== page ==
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FFH
Premium
join:2002-03-03
Tavistock NJ
kudos:5

Cable wants MAX profits - what a shock

Cable pricing strategies are designed to maximize profits. That is called capitalism. If they charge too much, competitors WILL find a way to move in.


jjeffeory

join:2002-12-04
USA

How when there are monopolies and duopolies in the entire country? ( Oh you mean Dish or DirecTV).
There's a fine line between market forces and collusion...


SunnyD

join:2009-03-20
Madison, AL

1 recommendation

reply to FFH

Hard to find a way to move in when the incumbents are paying for laws to be passed to prevent any competition from being able to move in and/or quickly "buying out" any potential competition that manages to spring forth.



FLATLINE

join:2007-02-27
Buffalo, NY

All of that is reversible. It starts and ends with the consumer. We are in this position because we were ignorant. Were not so ignorant anymore. The facts are there for everyone to see. Now its time to put on the pressure. Pressure you ISPs for better service at a better price. Pressure you local politicians to listen to their communities. Our problem is not the lobbyists. They are irrelevant if we are doing our job as citizens.


jagged

join:2003-07-01
Boynton Beach, FL
reply to FFH

what capitalism when cable is your only choice in town for many people?



whiteshp

join:2002-03-05
Xenia, OH

1 recommendation

reply to FFH

Monopolies don't get competition. Free market doesn't work when corruption controls the marketplace. That is the WHOLE point. Competitors can't move in because monopolies control the backhauls and can charge ANYTHING their mood feels like to raise rates (per company) on anyone who would dare try and compete with them pricing them into bankruptcy. Their lobbyists create constant legal red tape for monopolies to bankrupt mom and pop startups. Then throw in monopolies sign non competing agreements with other big carriers to gouge their areas for constant unescapeable rate hikes unless you want to live cut off from the world.

This is WHAT has been happening for the last ten+ years and for the same time there is ALWAYS someone saying "The free market will very soon fix the bad things happening right now!" "So everyone stop worrying already!" News flash it's been 10+ years and we still have the same monopolies grinding startups into dust. Nothing is changing.

We DON'T have a free market anymore. All we have for communications in America is monopolies who have vast control in who can be elected and own said elected. Then by proxy they get to staff their own regulatory agencies!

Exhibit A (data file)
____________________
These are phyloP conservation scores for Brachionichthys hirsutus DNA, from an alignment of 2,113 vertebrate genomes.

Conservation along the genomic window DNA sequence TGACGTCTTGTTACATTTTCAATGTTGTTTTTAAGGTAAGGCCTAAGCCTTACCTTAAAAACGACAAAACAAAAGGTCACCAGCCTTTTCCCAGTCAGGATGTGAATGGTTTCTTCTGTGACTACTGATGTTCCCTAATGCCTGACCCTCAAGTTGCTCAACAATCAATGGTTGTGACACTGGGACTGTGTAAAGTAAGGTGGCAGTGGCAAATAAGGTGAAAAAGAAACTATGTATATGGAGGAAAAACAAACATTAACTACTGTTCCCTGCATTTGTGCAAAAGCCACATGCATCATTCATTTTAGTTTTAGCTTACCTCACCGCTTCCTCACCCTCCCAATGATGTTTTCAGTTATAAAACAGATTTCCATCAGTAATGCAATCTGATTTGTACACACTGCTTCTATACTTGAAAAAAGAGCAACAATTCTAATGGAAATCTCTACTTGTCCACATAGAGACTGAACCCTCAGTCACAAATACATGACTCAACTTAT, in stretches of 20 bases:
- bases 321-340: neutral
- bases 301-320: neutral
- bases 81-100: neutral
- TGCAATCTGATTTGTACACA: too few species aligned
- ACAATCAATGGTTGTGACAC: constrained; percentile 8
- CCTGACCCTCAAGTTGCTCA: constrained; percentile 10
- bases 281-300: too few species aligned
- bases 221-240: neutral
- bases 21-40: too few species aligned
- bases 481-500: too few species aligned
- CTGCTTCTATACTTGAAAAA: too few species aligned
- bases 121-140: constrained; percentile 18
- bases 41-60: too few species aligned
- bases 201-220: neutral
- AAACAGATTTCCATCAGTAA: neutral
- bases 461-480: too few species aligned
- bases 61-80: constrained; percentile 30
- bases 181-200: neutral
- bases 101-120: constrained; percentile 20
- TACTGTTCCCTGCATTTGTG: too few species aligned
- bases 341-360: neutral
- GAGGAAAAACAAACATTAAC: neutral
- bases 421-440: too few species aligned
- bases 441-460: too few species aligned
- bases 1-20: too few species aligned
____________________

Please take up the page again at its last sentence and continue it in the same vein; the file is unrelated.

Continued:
--
--
A democracy cannot exist as a permanent form of government. It can only exist until the corporations discover that money can elect representatives to vote themselves a monopoly, buy media to blame 'The Godless' and forced price inflation on the public.



djrobx
Premium
join:2000-05-31
Valencia, CA
kudos:2
Reviews:
·Time Warner Cable
·VOIPO

1 recommendation

News flash it's been 10+ years and we still have the same monopolies grinding startups into dust. Nothing is changing.

I think things are far worse from a competitive viewpoint than they were 10 years ago.

10 years ago, telephone companies were phone companies that also provided data services. Within DSL, there were lots of competitive sub-choices (third party CLECs, third party ISPs). There was a healthy rivalry between cable and DSL.

Today, the two biggest telcos are now providing video service (U-Verse and FiOS). That puts them in the same position as the cable companies - Netflix and satellite VOD competes with them, so limiting internet consumption gives their own service a competitive advantage. Their next gen networks are faster, but they're also closed to competitors.

The higher speeds are great, but they put a nail in the coffin to old, unlimited third party ADSL services and all of the competitors that don't own their own infrastructure.

The telcos are now looking at heavily capped wireless services as their new cash cow. Innovation from them has pretty much stopped. New U-verse and FiOS deployments have ceased. Without competition, what incentive do cable providers have to do anything other than offer sub-par service? They don't even do that well with TV service, where there is at least SOME competition.

I don't have a lot of hope for Google Fiber coming to my neighborhood, but I sure hope it or something like it takes off in the US. If it doesn't, I'm very concerned about the future of US broadband.
--
AT&T U-Hearse - RIP Unlimited Internet 1995-2011
Rethink Billable.


KrK
Heavy Artillery For The Little Guy
Premium
join:2000-01-17
Tulsa, OK
reply to FFH

Maximizing profits in an anti-competitive landscape means only one thing. Regulate.

Either 1) We must have open last mile and many options or 2) The providers should be regulated to prevent abuse.

Take your pick.

Option 3) None of the above is what we have now, and the abuse is just getting started.

Competitors? You mean Muni-Fiber? Of course not. That would be "unfair" now wouldn't it?
--
"Fascism should more properly be called corporatism because it is the merger of state and corporate power." -- Benito Mussolini



DataRiker
Premium
join:2002-05-19
00000
reply to FLATLINE

said by FLATLINE:

It starts and ends with the consumer. We are in this position because we were ignorant.

100% agree. I will never ever pay for television. Ever.

But with Internet, it gets a bit tricky because it is essentially a utility now.